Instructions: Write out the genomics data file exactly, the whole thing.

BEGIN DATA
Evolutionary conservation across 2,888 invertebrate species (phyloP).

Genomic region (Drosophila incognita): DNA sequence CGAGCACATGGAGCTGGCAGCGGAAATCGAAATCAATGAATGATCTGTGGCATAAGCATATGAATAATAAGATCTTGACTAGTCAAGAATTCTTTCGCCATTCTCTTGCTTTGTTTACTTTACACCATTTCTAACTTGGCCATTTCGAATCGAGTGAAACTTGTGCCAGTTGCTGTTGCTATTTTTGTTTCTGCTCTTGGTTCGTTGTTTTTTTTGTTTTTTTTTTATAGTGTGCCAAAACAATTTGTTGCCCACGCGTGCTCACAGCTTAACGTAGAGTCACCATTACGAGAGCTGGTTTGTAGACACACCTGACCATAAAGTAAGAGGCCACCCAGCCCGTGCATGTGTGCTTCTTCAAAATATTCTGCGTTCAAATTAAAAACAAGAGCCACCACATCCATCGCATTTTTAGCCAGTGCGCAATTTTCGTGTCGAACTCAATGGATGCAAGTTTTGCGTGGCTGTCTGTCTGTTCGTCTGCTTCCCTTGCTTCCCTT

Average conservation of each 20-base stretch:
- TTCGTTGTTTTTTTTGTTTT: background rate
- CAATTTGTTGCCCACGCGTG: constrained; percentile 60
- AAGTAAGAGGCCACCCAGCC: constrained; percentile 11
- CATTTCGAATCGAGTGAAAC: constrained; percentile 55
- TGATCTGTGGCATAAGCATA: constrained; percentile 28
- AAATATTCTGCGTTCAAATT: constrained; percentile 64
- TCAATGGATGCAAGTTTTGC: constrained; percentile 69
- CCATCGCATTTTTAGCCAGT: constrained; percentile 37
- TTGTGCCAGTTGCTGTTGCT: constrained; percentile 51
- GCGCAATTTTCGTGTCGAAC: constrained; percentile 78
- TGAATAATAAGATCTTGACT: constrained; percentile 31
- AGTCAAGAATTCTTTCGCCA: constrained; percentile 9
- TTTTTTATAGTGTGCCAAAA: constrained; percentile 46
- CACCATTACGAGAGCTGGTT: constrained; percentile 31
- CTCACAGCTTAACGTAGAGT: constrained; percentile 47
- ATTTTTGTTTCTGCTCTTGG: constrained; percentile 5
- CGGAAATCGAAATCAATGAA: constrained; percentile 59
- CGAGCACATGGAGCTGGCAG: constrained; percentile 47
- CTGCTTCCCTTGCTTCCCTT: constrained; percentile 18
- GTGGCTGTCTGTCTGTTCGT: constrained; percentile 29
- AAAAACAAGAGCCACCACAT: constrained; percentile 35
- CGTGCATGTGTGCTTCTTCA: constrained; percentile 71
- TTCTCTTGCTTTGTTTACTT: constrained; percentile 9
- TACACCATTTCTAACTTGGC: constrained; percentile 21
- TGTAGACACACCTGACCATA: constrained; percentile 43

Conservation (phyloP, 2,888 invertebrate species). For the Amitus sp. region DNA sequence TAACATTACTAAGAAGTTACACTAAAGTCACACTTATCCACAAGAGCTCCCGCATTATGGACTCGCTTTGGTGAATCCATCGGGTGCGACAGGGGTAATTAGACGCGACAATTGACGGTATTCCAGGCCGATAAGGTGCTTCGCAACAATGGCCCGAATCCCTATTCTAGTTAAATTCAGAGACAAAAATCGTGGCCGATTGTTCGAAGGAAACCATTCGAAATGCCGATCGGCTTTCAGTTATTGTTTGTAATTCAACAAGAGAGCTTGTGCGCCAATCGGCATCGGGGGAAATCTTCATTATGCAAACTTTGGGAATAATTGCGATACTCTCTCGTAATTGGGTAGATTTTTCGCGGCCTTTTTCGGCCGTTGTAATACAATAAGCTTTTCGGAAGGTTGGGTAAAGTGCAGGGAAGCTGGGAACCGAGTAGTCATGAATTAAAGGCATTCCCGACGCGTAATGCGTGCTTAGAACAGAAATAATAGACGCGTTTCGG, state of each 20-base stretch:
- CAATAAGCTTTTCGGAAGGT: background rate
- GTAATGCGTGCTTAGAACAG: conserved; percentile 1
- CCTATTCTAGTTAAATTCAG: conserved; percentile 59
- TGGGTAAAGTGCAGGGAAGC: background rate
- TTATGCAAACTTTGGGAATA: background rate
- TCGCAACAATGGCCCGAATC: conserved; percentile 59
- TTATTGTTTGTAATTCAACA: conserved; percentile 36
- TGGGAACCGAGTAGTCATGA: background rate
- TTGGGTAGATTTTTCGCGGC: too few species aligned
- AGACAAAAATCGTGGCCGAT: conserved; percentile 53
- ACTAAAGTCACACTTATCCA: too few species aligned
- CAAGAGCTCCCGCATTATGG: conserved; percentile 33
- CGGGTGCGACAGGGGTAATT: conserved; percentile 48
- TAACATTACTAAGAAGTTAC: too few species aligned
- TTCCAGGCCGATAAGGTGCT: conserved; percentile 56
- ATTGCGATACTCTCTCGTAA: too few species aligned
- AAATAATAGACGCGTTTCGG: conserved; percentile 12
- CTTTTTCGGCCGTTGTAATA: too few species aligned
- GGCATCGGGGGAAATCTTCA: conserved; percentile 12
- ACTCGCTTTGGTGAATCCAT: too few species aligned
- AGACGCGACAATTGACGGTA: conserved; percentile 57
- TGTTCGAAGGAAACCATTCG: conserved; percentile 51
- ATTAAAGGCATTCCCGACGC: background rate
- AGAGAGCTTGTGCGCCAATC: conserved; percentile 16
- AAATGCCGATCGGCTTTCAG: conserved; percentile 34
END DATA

Evolutionary conservation across 2,888 invertebrate species (phyloP).

Genomic region (Drosophila incognita): DNA sequence CGAGCACATGGAGCTGGCAGCGGAAATCGAAATCAATGAATGATCTGTGGCATAAGCATATGAATAATAAGATCTTGACTAGTCAAGAATTCTTTCGCCATTCTCTTGCTTTGTTTACTTTACACCATTTCTAACTTGGCCATTTCGAATCGAGTGAAACTTGTGCCAGTTGCTGTTGCTATTTTTGTTTCTGCTCTTGGTTCGTTGTTTTTTTTGTTTTTTTTTTATAGTGTGCCAAAACAATTTGTTGCCCACGCGTGCTCACAGCTTAACGTAGAGTCACCATTACGAGAGCTGGTTTGTAGACACACCTGACCATAAAGTAAGAGGCCACCCAGCCCGTGCATGTGTGCTTCTTCAAAATATTCTGCGTTCAAATTAAAAACAAGAGCCACCACATCCATCGCATTTTTAGCCAGTGCGCAATTTTCGTGTCGAACTCAATGGATGCAAGTTTTGCGTGGCTGTCTGTCTGTTCGTCTGCTTCCCTTGCTTCCCTT

Average conservation of each 20-base stretch:
- TTCGTTGTTTTTTTTGTTTT: background rate
- CAATTTGTTGCCCACGCGTG: constrained; percentile 60
- AAGTAAGAGGCCACCCAGCC: constrained; percentile 11
- CATTTCGAATCGAGTGAAAC: constrained; percentile 55
- TGATCTGTGGCATAAGCATA: constrained; percentile 28
- AAATATTCTGCGTTCAAATT: constrained; percentile 64
- TCAATGGATGCAAGTTTTGC: constrained; percentile 69
- CCATCGCATTTTTAGCCAGT: constrained; percentile 37
- TTGTGCCAGTTGCTGTTGCT: constrained; percentile 51
- GCGCAATTTTCGTGTCGAAC: constrained; percentile 78
- TGAATAATAAGATCTTGACT: constrained; percentile 31
- AGTCAAGAATTCTTTCGCCA: constrained; percentile 9
- TTTTTTATAGTGTGCCAAAA: constrained; percentile 46
- CACCATTACGAGAGCTGGTT: constrained; percentile 31
- CTCACAGCTTAACGTAGAGT: constrained; percentile 47
- ATTTTTGTTTCTGCTCTTGG: constrained; percentile 5
- CGGAAATCGAAATCAATGAA: constrained; percentile 59
- CGAGCACATGGAGCTGGCAG: constrained; percentile 47
- CTGCTTCCCTTGCTTCCCTT: constrained; percentile 18
- GTGGCTGTCTGTCTGTTCGT: constrained; percentile 29
- AAAAACAAGAGCCACCACAT: constrained; percentile 35
- CGTGCATGTGTGCTTCTTCA: constrained; percentile 71
- TTCTCTTGCTTTGTTTACTT: constrained; percentile 9
- TACACCATTTCTAACTTGGC: constrained; percentile 21
- TGTAGACACACCTGACCATA: constrained; percentile 43

Conservation (phyloP, 2,888 invertebrate species). For the Amitus sp. region DNA sequence TAACATTACTAAGAAGTTACACTAAAGTCACACTTATCCACAAGAGCTCCCGCATTATGGACTCGCTTTGGTGAATCCATCGGGTGCGACAGGGGTAATTAGACGCGACAATTGACGGTATTCCAGGCCGATAAGGTGCTTCGCAACAATGGCCCGAATCCCTATTCTAGTTAAATTCAGAGACAAAAATCGTGGCCGATTGTTCGAAGGAAACCATTCGAAATGCCGATCGGCTTTCAGTTATTGTTTGTAATTCAACAAGAGAGCTTGTGCGCCAATCGGCATCGGGGGAAATCTTCATTATGCAAACTTTGGGAATAATTGCGATACTCTCTCGTAATTGGGTAGATTTTTCGCGGCCTTTTTCGGCCGTTGTAATACAATAAGCTTTTCGGAAGGTTGGGTAAAGTGCAGGGAAGCTGGGAACCGAGTAGTCATGAATTAAAGGCATTCCCGACGCGTAATGCGTGCTTAGAACAGAAATAATAGACGCGTTTCGG, state of each 20-base stretch:
- CAATAAGCTTTTCGGAAGGT: background rate
- GTAATGCGTGCTTAGAACAG: conserved; percentile 1
- CCTATTCTAGTTAAATTCAG: conserved; percentile 59
- TGGGTAAAGTGCAGGGAAGC: background rate
- TTATGCAAACTTTGGGAATA: background rate
- TCGCAACAATGGCCCGAATC: conserved; percentile 59
- TTATTGTTTGTAATTCAACA: conserved; percentile 36
- TGGGAACCGAGTAGTCATGA: background rate
- TTGGGTAGATTTTTCGCGGC: too few species aligned
- AGACAAAAATCGTGGCCGAT: conserved; percentile 53
- ACTAAAGTCACACTTATCCA: too few species aligned
- CAAGAGCTCCCGCATTATGG: conserved; percentile 33
- CGGGTGCGACAGGGGTAATT: conserved; percentile 48
- TAACATTACTAAGAAGTTAC: too few species aligned
- TTCCAGGCCGATAAGGTGCT: conserved; percentile 56
- ATTGCGATACTCTCTCGTAA: too few species aligned
- AAATAATAGACGCGTTTCGG: conserved; percentile 12
- CTTTTTCGGCCGTTGTAATA: too few species aligned
- GGCATCGGGGGAAATCTTCA: conserved; percentile 12
- ACTCGCTTTGGTGAATCCAT: too few species aligned
- AGACGCGACAATTGACGGTA: conserved; percentile 57
- TGTTCGAAGGAAACCATTCG: conserved; percentile 51
- ATTAAAGGCATTCCCGACGC: background rate
- AGAGAGCTTGTGCGCCAATC: conserved; percentile 16
- AAATGCCGATCGGCTTTCAG: conserved; percentile 34